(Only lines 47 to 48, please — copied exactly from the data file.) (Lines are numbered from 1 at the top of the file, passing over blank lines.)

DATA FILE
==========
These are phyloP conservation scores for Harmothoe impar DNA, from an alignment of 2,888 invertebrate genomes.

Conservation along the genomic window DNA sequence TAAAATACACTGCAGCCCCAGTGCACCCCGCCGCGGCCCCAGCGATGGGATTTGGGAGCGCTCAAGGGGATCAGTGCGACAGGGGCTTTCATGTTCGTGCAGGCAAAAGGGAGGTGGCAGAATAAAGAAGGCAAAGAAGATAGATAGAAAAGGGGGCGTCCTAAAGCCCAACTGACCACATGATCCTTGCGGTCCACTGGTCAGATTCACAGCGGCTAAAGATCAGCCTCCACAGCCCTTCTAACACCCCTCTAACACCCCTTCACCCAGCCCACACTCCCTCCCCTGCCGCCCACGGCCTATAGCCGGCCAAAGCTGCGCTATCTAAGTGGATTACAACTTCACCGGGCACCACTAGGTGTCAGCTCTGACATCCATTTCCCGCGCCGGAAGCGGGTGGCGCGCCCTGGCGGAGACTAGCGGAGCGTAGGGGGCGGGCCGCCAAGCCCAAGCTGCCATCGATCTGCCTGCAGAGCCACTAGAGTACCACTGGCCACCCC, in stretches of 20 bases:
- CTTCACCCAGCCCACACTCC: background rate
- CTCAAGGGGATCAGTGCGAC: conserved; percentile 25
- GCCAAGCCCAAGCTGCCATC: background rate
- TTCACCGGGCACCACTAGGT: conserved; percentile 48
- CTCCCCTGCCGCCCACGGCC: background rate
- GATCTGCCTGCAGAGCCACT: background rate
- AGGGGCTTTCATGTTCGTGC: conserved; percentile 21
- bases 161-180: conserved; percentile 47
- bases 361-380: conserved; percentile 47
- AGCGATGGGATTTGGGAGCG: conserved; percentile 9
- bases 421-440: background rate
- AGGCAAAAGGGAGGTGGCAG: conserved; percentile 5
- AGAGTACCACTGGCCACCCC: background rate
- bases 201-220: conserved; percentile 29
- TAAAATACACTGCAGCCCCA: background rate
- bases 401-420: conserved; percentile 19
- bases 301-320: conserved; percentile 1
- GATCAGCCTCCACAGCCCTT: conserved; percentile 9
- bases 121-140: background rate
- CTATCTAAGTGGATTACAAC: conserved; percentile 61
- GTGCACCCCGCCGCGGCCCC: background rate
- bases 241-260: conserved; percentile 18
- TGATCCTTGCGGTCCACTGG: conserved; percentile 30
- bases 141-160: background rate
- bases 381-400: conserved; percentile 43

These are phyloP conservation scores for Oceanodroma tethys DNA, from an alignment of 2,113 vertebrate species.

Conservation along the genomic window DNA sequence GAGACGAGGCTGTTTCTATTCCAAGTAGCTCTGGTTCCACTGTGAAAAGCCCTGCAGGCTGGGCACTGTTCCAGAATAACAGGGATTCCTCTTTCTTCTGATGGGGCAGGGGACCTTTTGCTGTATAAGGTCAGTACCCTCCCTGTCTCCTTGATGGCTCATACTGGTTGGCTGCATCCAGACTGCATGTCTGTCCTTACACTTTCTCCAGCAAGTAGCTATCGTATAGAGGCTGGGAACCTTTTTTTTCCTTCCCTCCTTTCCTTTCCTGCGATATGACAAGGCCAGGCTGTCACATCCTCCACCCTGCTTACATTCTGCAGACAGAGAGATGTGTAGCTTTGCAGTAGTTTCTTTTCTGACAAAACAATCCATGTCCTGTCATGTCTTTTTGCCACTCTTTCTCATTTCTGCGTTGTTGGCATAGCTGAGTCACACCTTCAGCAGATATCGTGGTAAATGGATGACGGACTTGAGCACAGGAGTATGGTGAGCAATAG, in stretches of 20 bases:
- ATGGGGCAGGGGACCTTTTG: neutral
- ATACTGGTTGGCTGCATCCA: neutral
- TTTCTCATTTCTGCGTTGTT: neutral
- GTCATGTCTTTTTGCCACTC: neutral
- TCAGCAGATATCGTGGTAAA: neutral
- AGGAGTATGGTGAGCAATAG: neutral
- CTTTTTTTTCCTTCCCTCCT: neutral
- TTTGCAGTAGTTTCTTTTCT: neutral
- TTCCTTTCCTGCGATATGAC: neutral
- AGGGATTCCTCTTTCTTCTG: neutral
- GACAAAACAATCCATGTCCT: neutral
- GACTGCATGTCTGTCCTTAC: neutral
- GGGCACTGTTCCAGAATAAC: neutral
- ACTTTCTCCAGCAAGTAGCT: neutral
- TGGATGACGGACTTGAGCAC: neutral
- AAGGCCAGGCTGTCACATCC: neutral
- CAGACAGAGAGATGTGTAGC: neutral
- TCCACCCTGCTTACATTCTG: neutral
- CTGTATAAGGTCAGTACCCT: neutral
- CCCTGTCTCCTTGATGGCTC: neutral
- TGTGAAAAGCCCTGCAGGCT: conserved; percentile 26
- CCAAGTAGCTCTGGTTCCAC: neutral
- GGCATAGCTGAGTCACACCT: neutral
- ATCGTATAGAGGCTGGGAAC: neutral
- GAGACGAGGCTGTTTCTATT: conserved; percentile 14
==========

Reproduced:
- TCCACCCTGCTTACATTCTG: neutral
- CTGTATAAGGTCAGTACCCT: neutral